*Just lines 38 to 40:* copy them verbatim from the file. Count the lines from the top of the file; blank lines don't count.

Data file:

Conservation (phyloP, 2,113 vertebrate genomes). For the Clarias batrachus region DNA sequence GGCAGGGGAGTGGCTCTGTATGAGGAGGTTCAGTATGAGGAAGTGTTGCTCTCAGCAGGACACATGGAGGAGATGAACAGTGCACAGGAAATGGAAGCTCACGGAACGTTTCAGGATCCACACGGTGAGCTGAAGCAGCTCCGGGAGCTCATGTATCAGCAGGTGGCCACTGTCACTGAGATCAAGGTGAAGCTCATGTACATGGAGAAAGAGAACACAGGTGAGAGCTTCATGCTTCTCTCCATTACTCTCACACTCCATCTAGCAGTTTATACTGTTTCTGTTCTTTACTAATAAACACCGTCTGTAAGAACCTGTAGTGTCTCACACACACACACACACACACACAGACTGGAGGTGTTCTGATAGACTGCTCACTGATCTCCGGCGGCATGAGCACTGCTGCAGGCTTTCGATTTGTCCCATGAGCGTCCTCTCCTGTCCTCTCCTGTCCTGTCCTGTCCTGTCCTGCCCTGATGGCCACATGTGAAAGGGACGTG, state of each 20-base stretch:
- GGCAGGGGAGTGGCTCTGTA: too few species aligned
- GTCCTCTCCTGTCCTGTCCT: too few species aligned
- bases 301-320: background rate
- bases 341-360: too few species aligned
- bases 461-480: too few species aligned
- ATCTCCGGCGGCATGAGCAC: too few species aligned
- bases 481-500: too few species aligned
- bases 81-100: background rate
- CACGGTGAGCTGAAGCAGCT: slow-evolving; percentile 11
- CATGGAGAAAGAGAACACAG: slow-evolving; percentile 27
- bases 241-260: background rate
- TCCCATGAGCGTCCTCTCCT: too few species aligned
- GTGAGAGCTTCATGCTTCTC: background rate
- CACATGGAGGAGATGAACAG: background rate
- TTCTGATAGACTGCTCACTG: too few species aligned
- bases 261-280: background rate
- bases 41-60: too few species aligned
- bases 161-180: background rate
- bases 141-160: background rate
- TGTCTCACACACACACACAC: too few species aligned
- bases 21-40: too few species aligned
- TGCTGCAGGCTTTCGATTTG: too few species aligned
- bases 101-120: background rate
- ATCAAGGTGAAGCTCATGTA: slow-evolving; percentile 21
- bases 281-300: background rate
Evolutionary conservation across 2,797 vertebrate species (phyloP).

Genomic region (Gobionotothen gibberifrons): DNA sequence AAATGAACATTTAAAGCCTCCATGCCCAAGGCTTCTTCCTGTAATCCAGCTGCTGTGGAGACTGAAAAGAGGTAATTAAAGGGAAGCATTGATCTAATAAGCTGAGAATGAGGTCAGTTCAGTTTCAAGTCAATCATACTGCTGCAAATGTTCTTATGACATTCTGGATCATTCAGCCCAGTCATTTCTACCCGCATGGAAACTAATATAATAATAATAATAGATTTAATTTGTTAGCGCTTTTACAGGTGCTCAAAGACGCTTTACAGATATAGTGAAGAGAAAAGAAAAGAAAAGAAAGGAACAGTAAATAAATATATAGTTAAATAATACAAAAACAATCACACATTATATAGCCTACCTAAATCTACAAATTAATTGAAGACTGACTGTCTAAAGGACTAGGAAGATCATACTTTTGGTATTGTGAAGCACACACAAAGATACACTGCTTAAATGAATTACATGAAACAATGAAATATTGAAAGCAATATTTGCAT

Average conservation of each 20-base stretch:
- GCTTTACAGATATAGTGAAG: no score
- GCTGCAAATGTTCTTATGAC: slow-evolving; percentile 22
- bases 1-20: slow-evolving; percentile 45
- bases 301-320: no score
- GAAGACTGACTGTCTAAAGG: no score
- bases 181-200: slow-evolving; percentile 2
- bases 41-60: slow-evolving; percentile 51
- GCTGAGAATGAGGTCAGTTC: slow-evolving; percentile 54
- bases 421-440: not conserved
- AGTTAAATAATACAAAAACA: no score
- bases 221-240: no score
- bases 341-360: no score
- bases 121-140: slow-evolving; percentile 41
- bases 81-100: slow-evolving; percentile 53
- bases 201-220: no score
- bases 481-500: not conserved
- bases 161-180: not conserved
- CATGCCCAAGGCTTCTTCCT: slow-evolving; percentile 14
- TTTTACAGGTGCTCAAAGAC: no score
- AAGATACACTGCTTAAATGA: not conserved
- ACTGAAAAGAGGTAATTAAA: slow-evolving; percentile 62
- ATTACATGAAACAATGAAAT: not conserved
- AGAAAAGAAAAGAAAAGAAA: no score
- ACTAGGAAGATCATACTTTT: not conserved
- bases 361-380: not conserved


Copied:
- bases 421-440: not conserved
- AGTTAAATAATACAAAAACA: no score
- bases 221-240: no score